Jim Keller Plans to Sustain Moore’s Law by Stacking Chips

A lot of people say Moore’s law is dead, but CPU god Jim Keller thinks otherwise. Keller recently spoke to Wired on what he was up to at Intel and elaborated on a handful of technologies that could keep the theory going, at least to some extent.

The major one is stacking, whereby transistors or chips are built vertically and layered on top of one another. Intel’s upcoming Lakefield design utilizes this very technique, which is supposed to increase density dramatically.

He claimed this approach will keep power consumption down by shortening the distance between different parts of a chip. Keller said that using nanowires and stacking his team had mapped a path to packing transistors 50 times more densely than possible with Intel’s 10 nanometer generation of technology. “That’s basically already working,” he said.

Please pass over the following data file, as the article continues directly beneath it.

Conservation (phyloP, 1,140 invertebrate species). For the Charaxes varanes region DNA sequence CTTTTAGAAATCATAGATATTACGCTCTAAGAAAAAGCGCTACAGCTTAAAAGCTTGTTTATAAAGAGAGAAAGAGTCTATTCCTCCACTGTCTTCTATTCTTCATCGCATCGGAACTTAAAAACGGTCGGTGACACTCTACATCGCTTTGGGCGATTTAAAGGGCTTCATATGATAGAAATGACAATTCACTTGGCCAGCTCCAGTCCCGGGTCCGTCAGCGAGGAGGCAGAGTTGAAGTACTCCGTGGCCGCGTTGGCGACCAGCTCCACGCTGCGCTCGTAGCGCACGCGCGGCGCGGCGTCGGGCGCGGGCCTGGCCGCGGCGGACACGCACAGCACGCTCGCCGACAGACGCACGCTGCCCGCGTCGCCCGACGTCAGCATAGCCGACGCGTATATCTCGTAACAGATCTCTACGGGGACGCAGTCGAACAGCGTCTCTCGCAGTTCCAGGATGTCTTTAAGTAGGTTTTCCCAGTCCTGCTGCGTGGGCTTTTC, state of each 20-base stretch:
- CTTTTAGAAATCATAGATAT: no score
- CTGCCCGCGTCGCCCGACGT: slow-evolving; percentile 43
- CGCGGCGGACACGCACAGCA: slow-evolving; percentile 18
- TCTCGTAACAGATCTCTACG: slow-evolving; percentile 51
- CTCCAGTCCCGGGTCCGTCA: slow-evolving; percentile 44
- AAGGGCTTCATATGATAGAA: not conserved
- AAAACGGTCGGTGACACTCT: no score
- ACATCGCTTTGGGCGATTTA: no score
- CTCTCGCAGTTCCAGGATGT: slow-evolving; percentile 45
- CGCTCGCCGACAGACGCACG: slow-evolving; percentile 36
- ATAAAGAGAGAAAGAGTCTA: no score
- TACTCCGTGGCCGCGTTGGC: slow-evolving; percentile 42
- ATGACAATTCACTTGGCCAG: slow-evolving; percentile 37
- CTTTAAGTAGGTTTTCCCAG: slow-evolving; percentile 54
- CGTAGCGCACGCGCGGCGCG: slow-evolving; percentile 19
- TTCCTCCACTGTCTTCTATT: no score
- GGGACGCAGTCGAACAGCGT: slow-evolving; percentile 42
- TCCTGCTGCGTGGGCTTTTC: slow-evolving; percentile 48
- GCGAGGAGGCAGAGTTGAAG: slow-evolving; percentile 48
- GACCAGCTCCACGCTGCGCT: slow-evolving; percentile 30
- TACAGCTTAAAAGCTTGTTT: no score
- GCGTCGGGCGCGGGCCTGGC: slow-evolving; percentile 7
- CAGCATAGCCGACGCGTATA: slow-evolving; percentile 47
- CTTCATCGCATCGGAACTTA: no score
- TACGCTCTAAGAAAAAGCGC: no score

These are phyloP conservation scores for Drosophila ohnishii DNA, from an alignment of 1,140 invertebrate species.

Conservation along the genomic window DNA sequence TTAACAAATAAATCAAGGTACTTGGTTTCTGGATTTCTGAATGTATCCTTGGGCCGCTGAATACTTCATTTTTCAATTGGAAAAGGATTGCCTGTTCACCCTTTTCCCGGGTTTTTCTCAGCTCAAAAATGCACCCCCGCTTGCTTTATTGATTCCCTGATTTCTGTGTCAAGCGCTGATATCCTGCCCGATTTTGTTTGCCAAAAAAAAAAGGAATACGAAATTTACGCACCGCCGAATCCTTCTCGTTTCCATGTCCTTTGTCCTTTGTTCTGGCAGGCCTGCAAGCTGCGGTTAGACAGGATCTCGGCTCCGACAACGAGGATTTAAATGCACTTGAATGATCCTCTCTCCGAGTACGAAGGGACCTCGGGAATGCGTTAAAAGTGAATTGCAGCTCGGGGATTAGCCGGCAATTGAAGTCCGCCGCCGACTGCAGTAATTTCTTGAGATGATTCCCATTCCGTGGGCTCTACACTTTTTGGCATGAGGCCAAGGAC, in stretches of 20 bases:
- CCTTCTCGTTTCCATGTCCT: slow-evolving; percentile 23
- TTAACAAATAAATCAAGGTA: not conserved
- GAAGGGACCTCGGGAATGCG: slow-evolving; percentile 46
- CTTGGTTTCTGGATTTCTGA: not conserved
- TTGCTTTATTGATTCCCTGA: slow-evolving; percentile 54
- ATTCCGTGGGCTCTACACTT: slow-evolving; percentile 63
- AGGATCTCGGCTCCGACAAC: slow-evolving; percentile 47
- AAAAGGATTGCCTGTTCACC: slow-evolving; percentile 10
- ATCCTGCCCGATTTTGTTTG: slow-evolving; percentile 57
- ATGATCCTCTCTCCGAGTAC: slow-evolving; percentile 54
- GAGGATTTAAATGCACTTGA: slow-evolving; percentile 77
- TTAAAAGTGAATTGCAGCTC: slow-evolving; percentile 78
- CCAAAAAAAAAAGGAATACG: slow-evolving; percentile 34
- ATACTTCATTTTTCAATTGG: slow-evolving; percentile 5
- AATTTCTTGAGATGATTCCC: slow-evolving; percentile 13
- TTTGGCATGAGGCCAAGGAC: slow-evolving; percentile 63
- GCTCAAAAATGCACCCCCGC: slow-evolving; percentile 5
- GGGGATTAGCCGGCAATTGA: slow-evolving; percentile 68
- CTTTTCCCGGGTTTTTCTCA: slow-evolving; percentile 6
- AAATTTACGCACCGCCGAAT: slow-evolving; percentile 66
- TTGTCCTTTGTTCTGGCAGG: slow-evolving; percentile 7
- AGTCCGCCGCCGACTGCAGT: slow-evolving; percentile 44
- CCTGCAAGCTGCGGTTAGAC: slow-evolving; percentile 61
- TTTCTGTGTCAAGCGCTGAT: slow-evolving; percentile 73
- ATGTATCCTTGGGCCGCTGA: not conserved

Keller also mentioned extreme ultraviolet lithography, which can “etch smaller features into chips, and smaller transistor designs based on nano-scale wires.” Then there’s chiplets, whose benefits have been thoroughly demonstrated by AMD’s new Ryzen parts.

Doesn’t this mean that progress will be harder won, less predictable and more expensive? Keller describes the future differently: “Weirder and cooler,” he says.


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